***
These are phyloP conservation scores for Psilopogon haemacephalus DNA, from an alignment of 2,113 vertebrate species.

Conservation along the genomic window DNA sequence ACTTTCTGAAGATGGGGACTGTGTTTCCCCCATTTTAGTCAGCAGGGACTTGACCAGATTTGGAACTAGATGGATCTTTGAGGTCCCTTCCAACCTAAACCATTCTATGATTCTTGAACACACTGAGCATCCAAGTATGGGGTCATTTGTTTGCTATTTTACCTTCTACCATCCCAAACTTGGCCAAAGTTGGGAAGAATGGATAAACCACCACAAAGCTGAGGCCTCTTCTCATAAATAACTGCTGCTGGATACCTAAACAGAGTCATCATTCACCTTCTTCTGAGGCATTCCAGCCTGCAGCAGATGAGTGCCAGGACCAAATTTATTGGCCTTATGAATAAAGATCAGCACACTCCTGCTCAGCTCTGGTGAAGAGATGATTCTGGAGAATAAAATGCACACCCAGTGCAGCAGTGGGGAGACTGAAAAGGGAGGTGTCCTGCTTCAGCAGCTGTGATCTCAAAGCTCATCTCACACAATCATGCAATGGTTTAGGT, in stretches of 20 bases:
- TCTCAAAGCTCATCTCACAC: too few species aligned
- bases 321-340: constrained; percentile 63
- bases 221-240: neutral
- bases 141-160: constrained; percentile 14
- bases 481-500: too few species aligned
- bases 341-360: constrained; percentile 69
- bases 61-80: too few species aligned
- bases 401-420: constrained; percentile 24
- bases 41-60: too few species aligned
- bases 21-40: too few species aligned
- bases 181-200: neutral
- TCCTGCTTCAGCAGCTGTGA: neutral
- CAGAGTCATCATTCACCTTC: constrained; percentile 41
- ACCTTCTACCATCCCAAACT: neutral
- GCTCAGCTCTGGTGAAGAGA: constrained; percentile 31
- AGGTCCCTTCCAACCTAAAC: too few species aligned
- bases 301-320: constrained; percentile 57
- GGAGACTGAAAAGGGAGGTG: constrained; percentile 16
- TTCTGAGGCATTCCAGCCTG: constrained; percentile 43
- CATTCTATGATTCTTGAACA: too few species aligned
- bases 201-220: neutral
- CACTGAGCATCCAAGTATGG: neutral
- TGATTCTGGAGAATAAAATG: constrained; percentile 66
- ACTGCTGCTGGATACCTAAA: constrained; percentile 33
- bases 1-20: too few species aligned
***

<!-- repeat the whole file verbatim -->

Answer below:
These are phyloP conservation scores for Psilopogon haemacephalus DNA, from an alignment of 2,113 vertebrate species.

Conservation along the genomic window DNA sequence ACTTTCTGAAGATGGGGACTGTGTTTCCCCCATTTTAGTCAGCAGGGACTTGACCAGATTTGGAACTAGATGGATCTTTGAGGTCCCTTCCAACCTAAACCATTCTATGATTCTTGAACACACTGAGCATCCAAGTATGGGGTCATTTGTTTGCTATTTTACCTTCTACCATCCCAAACTTGGCCAAAGTTGGGAAGAATGGATAAACCACCACAAAGCTGAGGCCTCTTCTCATAAATAACTGCTGCTGGATACCTAAACAGAGTCATCATTCACCTTCTTCTGAGGCATTCCAGCCTGCAGCAGATGAGTGCCAGGACCAAATTTATTGGCCTTATGAATAAAGATCAGCACACTCCTGCTCAGCTCTGGTGAAGAGATGATTCTGGAGAATAAAATGCACACCCAGTGCAGCAGTGGGGAGACTGAAAAGGGAGGTGTCCTGCTTCAGCAGCTGTGATCTCAAAGCTCATCTCACACAATCATGCAATGGTTTAGGT, in stretches of 20 bases:
- TCTCAAAGCTCATCTCACAC: too few species aligned
- bases 321-340: constrained; percentile 63
- bases 221-240: neutral
- bases 141-160: constrained; percentile 14
- bases 481-500: too few species aligned
- bases 341-360: constrained; percentile 69
- bases 61-80: too few species aligned
- bases 401-420: constrained; percentile 24
- bases 41-60: too few species aligned
- bases 21-40: too few species aligned
- bases 181-200: neutral
- TCCTGCTTCAGCAGCTGTGA: neutral
- CAGAGTCATCATTCACCTTC: constrained; percentile 41
- ACCTTCTACCATCCCAAACT: neutral
- GCTCAGCTCTGGTGAAGAGA: constrained; percentile 31
- AGGTCCCTTCCAACCTAAAC: too few species aligned
- bases 301-320: constrained; percentile 57
- GGAGACTGAAAAGGGAGGTG: constrained; percentile 16
- TTCTGAGGCATTCCAGCCTG: constrained; percentile 43
- CATTCTATGATTCTTGAACA: too few species aligned
- bases 201-220: neutral
- CACTGAGCATCCAAGTATGG: neutral
- TGATTCTGGAGAATAAAATG: constrained; percentile 66
- ACTGCTGCTGGATACCTAAA: constrained; percentile 33
- bases 1-20: too few species aligned